Search

You searched for: Content Type Special Report Remove constraint Content Type: Special Report Political Geography South Korea Remove constraint Political Geography: South Korea
Number of results to display per page

Search Results

  • Author: Tae Yong Jung
  • Publication Date: 11-2020
  • Content Type: Special Report
  • Institution: Georgetown Journal of International Affairs
  • Abstract: The South Korea case study indicates the co-benefits of air quality and climate change policy, by designing relevant legal and institutional frameworks in a more comprehensive and holistic way.
  • Topic: Climate Change, Energy Policy, Environment, Science and Technology, Law, Sustainability
  • Political Geography: Asia, South Korea
  • Author: Justin Fendos
  • Publication Date: 10-2020
  • Content Type: Special Report
  • Institution: Georgetown Journal of International Affairs
  • Abstract: This article is the first installment in a two-part series. Unlike South Korea’s centralized approach to contact tracing, other democracies faced legal impediments to similar approaches. The second installment reviews alternative, non-centralized approaches currently being implemented in these countries and their limitations.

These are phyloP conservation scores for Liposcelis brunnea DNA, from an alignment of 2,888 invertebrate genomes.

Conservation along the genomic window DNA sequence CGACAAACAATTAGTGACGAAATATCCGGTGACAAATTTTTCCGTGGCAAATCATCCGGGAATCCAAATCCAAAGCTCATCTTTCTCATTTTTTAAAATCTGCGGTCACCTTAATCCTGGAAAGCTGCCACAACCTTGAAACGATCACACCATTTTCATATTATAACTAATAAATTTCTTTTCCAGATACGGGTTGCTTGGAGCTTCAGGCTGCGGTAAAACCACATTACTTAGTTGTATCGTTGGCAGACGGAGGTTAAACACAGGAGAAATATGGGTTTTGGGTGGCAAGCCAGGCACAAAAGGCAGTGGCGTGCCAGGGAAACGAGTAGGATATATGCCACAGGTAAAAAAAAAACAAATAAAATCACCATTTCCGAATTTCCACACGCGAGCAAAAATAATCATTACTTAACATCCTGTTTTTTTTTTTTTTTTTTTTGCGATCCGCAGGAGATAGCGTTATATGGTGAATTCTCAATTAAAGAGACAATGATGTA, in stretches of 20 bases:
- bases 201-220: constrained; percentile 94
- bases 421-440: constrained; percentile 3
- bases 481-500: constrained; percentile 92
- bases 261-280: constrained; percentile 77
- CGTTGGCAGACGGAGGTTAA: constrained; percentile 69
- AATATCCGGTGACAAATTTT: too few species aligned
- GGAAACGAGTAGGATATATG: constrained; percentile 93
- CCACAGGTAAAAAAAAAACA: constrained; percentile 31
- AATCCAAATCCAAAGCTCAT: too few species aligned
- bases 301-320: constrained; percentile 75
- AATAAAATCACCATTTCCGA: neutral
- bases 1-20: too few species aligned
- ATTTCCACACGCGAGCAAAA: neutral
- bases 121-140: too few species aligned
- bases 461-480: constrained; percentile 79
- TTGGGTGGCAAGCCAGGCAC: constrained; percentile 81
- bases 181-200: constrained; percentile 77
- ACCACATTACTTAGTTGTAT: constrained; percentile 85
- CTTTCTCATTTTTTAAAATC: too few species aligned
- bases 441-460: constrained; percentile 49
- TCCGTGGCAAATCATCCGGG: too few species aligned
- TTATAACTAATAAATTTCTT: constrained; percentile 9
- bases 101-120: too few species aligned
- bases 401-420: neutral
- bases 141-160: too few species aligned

• Topic: Demographics, Science and Technology, Law, COVID-19, Health Crisis
  • Political Geography: Asia, South Korea
  • Author: Justin Fendos
  • Publication Date: 10-2020
  • Content Type: Special Report
  • Institution: Georgetown Journal of International Affairs
  • Abstract: This article is the second installment of a two-part series. It reviews the alternative, non-centralized approaches to contact tracing currently being implemented in many Western democracies. The first installment described South Korea’s centralized approach to contact tracing and the legal impediments to its implementation in other countries.
  • Topic: Demographics, Science and Technology, Law, COVID-19, Health Crisis
  • Political Geography: Asia, South Korea
  • Author: Fumiko Sasaki
  • Publication Date: 06-2020
  • Content Type: Special Report
  • Institution: Georgetown Journal of International Affairs
  • Abstract: The COVID-19 pandemic has advanced two trends: the US-China confrontation and the increasing importance of soft power in the networked world. These developments present Japan and South Korea in particular—caught as they are between China and the United States—not only with serious challenges but also a grand opportunity.